In this capstone course, we will be reading some of Shakespeare’s most debated political plays, such as 2 Henry VI, Julius Caesar, and Coriolanus. In these plays, Shakespeare addresses the role of the people (the commons) in the broader body politic or commonwealth. He does so in wildly varying ways that can be amusing, festive, cynical, mocking, or outrageously violent. We will compare conservative readings of Shakespeare’s plays to more recent attempts to identify a positive popular voice in both Shakespeare’s work and early modern society. Students will be asked to engage with these critical debates and develop their own position by analysing Shakespeare’s plays and selected historical documents.
Ideally, students enrolling in this course will already have taken courses in Shakespeare or early modern literature. The course is student-run and we will have individual presentations and a final writing output written in stages. Students should expect to read a substantial amount each week.
The course will be student-led and will involve independent research. As such, we will work out the exact nature of the course together in our discussions. Following an introductory discussion of early modern politics and the critical debates about the politics of Shakespeare’s plays, students will select readings that will form the basis of class presentations and discussions. (A list of initial readings will be provided before the course begins). The first assessment tasks will be class presentations, after which we will move towards writing the longer essays. Outlines and drafts will be peer-reviewed by your teacher and your peers and will help you develop the final version of your essay, which will be due at the end of semester.
The aim of this course, which should be taken towards or at the end of a student’s BA studies, is to bring together, and critically reflect upon, various skills students have learned during their time as English Studies students. In this course, we will think about ways of reading and critically analysing some of Shakespeare’s most violent and contested political plays. This will draw on the knowledge and strategies you have developed over your undergraduate literary studies, including close analysis of literary texts, historical research, and engagement with secondary criticism. The objective is to allow you to draw together, reflect upon, and celebrate your four years of English Studies through some exciting plays, good discussions, articulate written contributions, and a small collection of critical student essays.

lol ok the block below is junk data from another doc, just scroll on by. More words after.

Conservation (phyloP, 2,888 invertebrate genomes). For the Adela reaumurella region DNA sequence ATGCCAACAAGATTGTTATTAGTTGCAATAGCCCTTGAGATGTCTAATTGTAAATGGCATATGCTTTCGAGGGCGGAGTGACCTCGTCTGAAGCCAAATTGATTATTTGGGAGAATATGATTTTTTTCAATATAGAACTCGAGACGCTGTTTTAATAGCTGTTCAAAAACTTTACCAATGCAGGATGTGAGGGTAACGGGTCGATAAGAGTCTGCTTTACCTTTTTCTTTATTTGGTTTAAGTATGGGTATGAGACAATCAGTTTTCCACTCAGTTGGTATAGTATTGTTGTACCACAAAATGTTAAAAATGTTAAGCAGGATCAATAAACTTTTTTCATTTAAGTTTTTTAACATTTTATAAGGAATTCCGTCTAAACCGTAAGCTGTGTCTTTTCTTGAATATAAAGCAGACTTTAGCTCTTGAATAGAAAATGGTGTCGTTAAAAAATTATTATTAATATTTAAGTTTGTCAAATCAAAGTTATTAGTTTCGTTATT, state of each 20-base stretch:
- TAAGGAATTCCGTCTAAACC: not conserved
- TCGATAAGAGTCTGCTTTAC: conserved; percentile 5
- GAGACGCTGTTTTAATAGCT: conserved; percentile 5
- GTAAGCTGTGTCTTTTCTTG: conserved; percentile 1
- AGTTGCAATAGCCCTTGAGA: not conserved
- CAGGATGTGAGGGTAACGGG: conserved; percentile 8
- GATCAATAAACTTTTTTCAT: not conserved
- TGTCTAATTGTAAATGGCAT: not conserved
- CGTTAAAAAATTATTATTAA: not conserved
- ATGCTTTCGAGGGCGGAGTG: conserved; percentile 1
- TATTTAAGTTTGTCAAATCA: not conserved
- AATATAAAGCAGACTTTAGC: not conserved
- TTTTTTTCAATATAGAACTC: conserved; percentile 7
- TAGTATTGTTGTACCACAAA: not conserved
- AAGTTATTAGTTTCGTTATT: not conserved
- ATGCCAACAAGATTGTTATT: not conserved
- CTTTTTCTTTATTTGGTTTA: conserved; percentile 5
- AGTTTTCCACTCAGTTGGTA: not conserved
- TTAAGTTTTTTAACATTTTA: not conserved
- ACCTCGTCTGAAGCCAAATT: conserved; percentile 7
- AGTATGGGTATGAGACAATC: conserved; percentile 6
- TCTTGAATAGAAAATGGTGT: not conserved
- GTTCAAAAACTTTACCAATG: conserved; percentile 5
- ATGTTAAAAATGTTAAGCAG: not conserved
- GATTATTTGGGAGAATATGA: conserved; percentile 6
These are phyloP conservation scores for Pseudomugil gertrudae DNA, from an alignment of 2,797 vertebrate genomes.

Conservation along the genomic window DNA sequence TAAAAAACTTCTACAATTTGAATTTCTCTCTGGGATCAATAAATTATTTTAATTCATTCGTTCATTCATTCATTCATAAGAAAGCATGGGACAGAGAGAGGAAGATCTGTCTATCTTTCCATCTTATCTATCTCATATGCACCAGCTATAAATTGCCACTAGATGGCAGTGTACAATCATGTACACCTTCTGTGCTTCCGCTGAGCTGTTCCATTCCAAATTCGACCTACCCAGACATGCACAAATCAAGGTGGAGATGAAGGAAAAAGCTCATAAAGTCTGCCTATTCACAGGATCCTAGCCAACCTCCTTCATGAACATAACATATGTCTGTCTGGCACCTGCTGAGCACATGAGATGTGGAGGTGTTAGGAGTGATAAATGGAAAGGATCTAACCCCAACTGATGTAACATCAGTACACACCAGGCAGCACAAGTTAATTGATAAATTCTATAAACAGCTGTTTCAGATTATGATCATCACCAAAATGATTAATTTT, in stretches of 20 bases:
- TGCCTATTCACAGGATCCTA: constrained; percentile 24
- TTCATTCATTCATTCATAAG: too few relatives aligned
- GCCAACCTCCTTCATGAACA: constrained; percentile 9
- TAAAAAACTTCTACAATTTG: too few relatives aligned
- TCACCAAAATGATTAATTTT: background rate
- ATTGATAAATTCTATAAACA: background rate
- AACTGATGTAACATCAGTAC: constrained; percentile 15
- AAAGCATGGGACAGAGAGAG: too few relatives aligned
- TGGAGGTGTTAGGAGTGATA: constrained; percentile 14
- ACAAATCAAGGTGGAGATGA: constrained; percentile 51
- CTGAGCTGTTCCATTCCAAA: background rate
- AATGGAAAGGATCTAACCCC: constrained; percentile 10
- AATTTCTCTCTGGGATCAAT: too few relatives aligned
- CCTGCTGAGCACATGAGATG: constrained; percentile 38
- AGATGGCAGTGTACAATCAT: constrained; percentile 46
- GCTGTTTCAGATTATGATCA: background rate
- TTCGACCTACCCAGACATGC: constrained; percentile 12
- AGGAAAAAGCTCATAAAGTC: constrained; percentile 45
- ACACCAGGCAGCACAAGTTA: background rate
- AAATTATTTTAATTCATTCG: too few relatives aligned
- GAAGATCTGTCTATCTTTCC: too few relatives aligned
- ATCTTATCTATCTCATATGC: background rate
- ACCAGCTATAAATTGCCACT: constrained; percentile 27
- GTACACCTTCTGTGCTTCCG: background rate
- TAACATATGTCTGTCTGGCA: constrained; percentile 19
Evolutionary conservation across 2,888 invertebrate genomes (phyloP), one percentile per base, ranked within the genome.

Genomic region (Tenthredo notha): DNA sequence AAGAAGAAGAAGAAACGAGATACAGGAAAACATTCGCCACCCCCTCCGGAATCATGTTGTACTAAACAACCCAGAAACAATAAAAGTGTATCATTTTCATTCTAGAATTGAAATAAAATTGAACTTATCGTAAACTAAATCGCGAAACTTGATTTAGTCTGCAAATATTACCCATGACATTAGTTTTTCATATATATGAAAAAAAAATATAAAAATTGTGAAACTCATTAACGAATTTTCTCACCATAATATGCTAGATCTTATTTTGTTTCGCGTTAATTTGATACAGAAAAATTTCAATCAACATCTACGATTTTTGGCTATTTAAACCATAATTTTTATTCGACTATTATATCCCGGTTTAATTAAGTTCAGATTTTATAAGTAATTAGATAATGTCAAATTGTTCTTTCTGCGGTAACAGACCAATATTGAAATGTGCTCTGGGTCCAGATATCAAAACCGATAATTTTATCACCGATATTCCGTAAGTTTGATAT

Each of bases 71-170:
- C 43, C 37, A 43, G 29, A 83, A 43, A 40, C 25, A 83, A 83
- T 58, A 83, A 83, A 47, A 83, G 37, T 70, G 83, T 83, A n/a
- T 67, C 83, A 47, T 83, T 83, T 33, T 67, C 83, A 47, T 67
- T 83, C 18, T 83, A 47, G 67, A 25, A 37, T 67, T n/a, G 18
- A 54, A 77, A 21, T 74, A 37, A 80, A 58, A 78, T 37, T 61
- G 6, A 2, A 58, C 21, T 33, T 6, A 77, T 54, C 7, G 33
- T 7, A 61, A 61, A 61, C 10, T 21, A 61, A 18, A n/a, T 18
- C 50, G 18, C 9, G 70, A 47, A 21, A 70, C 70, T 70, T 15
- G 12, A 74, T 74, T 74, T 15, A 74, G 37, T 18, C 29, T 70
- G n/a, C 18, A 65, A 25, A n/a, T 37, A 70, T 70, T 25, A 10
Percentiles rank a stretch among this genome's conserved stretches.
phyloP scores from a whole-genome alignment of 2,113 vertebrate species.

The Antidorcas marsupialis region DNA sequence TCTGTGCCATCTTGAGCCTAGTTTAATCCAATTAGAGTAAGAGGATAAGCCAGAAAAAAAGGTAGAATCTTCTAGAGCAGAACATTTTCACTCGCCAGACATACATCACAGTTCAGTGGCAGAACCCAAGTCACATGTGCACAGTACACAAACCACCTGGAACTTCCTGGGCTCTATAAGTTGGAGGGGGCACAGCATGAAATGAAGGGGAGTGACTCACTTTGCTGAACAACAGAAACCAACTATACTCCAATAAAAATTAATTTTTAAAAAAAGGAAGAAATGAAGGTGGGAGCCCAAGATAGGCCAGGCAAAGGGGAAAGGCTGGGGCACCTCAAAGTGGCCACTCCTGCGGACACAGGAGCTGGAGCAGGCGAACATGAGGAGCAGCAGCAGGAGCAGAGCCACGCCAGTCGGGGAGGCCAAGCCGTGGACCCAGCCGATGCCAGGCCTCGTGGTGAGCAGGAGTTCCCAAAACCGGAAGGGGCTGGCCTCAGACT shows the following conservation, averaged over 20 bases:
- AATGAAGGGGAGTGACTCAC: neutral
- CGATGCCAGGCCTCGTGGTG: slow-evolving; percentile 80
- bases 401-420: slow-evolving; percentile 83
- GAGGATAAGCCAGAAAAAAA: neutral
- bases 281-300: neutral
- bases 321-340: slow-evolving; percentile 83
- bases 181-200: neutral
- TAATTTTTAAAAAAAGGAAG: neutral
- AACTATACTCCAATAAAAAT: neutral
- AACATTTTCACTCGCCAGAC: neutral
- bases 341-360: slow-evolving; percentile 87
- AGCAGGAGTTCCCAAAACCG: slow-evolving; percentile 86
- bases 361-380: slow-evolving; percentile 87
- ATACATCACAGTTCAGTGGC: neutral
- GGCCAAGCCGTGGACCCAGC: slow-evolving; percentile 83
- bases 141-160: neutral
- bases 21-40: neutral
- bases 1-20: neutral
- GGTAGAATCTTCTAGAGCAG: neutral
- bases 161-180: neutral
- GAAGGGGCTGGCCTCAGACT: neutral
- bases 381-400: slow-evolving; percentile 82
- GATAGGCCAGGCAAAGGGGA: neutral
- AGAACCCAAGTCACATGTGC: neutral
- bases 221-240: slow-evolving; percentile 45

We will meet once a week for 2 hours. We will spend time reading and discussing some of the introductory materials on our list during the add-drop period, before we move into individual student presentations and the writing of final research papers. The course is student-led: you will (in consultation with me and your peers) identify and formulate your presentation and essay topics. The final papers (written in stages) will be ‘regular’ (though somewhat longer) student papers. We will discuss how and whether we might publish these essays (for instance, on a website) during our sessions.
Course assessment is 100% coursework, consisting of 50% oral participation and presentations and 50% written contributions.
A list of readings will be provided at the beginning of the semester. It will comprise of plays by Shakespeare (including all or some of the following: 2 Henry VI, Julius Caesar, Coriolanus), early modern historical documents (such as the Homily Against Disobedience), and critical writings.